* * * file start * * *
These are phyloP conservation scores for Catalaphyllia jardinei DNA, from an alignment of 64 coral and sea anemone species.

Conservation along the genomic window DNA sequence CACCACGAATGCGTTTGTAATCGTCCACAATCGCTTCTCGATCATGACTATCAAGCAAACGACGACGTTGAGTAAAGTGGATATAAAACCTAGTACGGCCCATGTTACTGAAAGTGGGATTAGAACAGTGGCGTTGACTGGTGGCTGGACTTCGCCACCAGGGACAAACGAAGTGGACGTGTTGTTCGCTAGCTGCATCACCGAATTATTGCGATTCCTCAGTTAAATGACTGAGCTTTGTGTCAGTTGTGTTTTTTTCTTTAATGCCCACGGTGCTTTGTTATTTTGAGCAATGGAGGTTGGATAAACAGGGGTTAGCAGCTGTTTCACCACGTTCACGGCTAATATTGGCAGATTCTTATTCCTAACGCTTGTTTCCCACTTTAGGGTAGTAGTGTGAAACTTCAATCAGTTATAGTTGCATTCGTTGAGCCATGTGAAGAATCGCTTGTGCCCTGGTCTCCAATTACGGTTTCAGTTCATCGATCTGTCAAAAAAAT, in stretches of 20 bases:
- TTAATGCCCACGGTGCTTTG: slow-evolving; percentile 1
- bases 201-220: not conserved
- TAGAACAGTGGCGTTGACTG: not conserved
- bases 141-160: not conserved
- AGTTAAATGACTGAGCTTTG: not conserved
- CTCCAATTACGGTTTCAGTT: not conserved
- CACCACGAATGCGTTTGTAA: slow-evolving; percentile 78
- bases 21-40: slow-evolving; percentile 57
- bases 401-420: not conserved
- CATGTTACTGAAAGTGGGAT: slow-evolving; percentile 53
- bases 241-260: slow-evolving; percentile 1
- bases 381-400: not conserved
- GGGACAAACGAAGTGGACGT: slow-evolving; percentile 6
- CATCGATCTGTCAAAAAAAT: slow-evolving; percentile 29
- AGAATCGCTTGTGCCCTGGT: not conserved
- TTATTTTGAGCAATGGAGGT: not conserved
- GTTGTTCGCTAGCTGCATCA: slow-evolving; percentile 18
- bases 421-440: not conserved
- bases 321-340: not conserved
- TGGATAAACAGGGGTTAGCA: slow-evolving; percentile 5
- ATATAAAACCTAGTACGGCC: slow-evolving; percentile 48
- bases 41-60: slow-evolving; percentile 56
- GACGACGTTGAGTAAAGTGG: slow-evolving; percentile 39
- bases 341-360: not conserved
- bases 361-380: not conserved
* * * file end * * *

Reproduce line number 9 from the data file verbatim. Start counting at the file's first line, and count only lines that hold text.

- CACCACGAATGCGTTTGTAA: slow-evolving; percentile 78